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Re: [idea up for grabs] cookie parsing tests

From: Tim Ruehsen <>
Date: Tue, 15 Mar 2016 17:52:39 +0100

On Sunday 13 March 2016 16:15:38 Daniel Stenberg wrote:
> On Sun, 13 Mar 2016, Tim Rühsen wrote:
> > How do you judge the expected against what the browsers accept ? In the
> > means of "strict when generating, relaxed with parsing".
> In general for protocols, the "liberal in what you accept" idea has proved
> itself to be a really bad idea many times over by now. But cookies come from
> a different age and they're produced by so many different implemenatations
> (there's really no major 3-4 ipmlementations there but rather hundreds or
> thousands of custom ones) that fixing the generators is next to impossible.
> That's also a reason why moving away from cookies to something else is so
> extremely hard.
> Anyway, that's why we're stuck with being liberal enough in the parsing to
> accept most of the world's weirdo cookie headers.
> > At least the browsers are well-used real implementations...
> Yes. That's also why I believe that for some of those test case failures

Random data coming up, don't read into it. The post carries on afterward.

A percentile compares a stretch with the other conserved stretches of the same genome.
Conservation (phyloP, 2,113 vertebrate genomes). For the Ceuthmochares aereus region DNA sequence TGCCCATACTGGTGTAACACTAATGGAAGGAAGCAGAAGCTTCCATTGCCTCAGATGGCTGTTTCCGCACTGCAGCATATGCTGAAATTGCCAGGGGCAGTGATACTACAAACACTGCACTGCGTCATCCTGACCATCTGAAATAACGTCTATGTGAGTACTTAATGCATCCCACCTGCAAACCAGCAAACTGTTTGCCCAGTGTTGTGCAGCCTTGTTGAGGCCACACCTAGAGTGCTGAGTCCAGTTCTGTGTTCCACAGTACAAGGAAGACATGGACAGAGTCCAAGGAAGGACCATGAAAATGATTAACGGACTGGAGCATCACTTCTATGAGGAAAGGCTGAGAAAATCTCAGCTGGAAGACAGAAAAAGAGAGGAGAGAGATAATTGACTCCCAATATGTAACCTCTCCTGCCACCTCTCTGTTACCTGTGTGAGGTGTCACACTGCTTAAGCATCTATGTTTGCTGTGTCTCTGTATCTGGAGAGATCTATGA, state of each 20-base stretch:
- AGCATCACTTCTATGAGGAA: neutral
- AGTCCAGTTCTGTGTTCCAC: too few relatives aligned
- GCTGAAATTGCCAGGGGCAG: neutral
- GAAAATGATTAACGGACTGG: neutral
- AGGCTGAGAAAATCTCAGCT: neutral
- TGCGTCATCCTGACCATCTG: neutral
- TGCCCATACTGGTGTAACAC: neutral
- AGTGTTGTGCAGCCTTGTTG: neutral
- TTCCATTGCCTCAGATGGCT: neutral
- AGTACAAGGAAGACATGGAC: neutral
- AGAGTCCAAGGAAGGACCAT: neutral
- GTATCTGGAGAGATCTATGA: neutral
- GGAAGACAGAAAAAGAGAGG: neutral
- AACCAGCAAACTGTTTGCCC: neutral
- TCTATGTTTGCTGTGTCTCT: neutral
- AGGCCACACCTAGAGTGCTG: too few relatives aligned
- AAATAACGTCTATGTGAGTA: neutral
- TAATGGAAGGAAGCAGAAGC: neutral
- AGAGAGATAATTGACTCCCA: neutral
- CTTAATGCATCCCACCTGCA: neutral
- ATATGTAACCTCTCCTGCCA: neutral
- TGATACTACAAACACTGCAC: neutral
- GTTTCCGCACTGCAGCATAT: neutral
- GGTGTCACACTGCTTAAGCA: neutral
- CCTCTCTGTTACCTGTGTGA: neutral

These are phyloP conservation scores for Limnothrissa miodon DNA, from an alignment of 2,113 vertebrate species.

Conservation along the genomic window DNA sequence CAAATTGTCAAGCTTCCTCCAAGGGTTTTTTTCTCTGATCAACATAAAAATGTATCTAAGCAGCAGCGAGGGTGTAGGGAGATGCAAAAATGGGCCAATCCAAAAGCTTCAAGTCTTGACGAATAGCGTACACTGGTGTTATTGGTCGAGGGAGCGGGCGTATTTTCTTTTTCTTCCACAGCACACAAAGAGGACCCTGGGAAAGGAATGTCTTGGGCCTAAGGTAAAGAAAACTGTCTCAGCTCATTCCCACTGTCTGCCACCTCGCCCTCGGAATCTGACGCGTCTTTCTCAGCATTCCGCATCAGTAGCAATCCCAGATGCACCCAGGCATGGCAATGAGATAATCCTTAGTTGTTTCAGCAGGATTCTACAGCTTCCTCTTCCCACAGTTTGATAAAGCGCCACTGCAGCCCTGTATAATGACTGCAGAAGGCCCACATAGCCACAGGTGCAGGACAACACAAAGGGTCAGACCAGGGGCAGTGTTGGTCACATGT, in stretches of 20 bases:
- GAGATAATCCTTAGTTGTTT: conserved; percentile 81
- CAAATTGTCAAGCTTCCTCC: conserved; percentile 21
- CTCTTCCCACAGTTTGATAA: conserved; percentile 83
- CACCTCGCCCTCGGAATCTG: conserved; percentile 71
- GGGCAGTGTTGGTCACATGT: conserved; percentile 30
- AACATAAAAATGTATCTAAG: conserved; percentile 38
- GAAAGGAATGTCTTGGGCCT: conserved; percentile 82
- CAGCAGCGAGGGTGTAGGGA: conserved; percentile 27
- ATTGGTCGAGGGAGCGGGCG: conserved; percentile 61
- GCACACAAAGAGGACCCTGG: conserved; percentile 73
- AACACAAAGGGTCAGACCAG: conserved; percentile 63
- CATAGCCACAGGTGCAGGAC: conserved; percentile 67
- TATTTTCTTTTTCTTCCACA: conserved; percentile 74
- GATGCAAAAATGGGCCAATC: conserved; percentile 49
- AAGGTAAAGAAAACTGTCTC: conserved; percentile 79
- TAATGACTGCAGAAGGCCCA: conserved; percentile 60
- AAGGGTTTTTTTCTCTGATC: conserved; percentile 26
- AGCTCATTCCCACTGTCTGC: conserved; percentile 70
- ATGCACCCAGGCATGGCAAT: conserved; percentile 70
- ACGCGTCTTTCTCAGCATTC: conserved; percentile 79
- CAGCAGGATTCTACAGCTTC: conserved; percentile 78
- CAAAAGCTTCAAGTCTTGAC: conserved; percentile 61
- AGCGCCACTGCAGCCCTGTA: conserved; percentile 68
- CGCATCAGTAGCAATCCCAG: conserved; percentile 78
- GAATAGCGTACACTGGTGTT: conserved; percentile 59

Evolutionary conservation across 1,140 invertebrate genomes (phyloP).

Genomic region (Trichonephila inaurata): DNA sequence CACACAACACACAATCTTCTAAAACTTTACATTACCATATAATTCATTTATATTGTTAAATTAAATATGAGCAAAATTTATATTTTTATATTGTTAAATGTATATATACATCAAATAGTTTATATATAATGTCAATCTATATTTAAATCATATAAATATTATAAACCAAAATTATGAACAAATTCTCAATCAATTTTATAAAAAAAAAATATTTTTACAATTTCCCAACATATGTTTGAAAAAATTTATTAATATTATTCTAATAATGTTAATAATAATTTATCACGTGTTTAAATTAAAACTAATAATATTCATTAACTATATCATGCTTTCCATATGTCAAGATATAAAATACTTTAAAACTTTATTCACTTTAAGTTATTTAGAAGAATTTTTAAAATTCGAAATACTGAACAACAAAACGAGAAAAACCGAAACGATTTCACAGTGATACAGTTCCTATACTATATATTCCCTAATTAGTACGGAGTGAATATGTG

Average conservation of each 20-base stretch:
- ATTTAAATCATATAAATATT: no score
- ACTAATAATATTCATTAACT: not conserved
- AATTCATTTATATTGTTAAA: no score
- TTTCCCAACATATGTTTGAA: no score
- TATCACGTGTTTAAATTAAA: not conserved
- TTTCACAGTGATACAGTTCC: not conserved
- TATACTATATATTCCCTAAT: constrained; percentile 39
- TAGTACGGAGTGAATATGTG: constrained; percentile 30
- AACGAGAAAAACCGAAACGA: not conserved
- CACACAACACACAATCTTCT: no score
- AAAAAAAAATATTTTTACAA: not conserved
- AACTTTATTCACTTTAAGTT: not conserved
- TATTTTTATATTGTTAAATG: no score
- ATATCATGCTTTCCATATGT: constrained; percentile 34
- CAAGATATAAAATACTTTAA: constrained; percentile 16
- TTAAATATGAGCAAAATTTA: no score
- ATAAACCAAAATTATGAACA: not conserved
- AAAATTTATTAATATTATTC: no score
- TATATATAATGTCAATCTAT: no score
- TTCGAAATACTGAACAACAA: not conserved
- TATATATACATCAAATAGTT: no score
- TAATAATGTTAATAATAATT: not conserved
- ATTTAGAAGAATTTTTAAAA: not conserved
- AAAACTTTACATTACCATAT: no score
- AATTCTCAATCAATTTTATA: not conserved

> where we can see that the browsers don't adhere to the spec or even between
> other browsers it is *probably* mostly for cookie formats that are
> extremely rare in the wild so it doesn't really matter what the browsers do
> in those cases.
> Browsers in general try to keep or raise the number of users and they do
> that (among other ways) by making sure the browsers work with the sites the
> users visit. If browser A breaks on a popular site, users will switch to
> browser B. Over time, that makes most browsers support 99.X% of all sites
> their users go to and the few remaining sites that use something the
> browsers don't support have a low enough user share to not warrant the
> effort to support that too. (Well, yes, in many cases fixing could mean
> pursuading the sites to fix their broken data/code but that's besides the
> point here.)
> So, if wget2/curl would fail some of those tests where the browsers also are
> failing, that would not necessarily mean that we should fix the code, maybe
> we should fix the spec/test instead. And failing such a test would be less
> of a concern to me than failing a test that all the browsers agree with
> already.

I basically agree with you in those points.

Just an intermediate report...
Today I implemented a unit test for those test cases using libwget (will come
with wget2). In the first run just 136 out of 222 tests made it.

The algorithm is (for each *-test file)
- create a HTTP response from the *-test file and parse it
- sanitize the cookies
- store the cookies into a cookie database
- construct a Cookie: header from the cookie database (using
as domain)
- compare the result with *-expected

0028-expected is broken / contains bullshit - I opened an issue at Github.

The unit test approach likely won't work for curl, though...

Regards, Tim

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Received on 2016-03-15